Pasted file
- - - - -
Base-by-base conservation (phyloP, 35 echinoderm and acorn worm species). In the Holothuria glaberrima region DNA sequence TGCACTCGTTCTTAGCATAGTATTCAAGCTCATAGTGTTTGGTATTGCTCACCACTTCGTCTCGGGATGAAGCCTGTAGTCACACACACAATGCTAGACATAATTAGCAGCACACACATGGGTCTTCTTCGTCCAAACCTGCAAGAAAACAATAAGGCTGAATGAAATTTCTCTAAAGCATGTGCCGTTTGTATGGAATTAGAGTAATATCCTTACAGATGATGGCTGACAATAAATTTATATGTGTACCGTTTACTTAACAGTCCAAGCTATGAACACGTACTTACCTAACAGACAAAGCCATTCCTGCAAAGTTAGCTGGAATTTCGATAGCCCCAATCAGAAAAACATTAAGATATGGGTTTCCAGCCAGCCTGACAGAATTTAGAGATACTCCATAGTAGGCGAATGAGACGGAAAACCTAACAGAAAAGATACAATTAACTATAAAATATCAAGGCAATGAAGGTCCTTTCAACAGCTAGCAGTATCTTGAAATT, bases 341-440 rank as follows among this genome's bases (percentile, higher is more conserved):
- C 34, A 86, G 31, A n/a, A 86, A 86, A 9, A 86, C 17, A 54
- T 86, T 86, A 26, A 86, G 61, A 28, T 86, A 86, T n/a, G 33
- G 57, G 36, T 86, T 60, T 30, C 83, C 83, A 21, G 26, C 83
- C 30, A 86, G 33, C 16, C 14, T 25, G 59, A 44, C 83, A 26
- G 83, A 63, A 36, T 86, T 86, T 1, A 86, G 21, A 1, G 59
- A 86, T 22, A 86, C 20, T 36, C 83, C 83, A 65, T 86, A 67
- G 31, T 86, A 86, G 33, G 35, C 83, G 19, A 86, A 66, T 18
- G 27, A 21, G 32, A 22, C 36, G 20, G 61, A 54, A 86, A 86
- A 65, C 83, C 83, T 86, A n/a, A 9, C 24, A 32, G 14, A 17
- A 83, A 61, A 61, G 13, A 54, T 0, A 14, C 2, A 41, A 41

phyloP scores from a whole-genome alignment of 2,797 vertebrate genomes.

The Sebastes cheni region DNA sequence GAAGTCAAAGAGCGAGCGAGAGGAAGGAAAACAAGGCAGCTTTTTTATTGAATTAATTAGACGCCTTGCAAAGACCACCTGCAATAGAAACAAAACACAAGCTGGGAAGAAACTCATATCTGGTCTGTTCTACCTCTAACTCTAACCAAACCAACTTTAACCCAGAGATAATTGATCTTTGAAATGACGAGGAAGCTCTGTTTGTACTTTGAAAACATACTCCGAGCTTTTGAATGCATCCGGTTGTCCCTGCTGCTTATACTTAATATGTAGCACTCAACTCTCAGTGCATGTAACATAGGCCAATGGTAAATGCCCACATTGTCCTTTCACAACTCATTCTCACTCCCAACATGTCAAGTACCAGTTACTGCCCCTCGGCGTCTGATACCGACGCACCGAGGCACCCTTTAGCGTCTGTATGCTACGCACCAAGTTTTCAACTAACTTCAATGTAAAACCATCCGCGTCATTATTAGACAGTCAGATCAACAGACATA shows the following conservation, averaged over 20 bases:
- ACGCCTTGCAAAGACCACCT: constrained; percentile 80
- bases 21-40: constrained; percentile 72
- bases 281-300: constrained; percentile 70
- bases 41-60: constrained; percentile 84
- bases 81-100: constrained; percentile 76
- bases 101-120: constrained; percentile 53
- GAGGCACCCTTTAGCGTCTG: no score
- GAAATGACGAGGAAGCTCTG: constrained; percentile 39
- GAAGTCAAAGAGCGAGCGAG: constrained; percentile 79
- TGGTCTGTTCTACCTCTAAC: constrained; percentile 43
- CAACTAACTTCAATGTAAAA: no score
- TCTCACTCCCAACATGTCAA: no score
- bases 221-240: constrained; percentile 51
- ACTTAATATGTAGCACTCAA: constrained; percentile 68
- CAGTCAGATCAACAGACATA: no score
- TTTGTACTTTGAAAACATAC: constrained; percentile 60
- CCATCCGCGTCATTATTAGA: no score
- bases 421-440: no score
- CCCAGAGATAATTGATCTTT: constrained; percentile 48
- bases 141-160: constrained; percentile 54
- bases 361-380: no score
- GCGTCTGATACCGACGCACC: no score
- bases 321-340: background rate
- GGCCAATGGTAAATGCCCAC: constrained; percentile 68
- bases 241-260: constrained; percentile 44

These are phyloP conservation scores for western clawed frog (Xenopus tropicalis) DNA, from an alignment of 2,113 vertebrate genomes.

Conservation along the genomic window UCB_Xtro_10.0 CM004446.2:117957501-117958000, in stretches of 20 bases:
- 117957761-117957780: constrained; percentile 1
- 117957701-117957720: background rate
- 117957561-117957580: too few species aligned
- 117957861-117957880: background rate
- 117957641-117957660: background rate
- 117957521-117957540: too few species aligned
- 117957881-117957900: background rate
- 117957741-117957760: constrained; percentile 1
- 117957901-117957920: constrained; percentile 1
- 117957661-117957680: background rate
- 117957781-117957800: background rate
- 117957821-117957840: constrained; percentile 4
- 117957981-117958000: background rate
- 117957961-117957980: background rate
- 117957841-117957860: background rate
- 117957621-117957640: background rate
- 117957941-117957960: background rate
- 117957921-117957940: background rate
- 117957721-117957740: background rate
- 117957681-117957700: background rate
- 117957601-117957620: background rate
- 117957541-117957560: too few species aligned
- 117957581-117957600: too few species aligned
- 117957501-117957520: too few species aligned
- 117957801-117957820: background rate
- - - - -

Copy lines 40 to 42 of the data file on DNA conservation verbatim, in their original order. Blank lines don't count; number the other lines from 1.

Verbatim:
Conservation along the genomic window UCB_Xtro_10.0 CM004446.2:117957501-117958000, in stretches of 20 bases:
- 117957761-117957780: constrained; percentile 1
- 117957701-117957720: background rate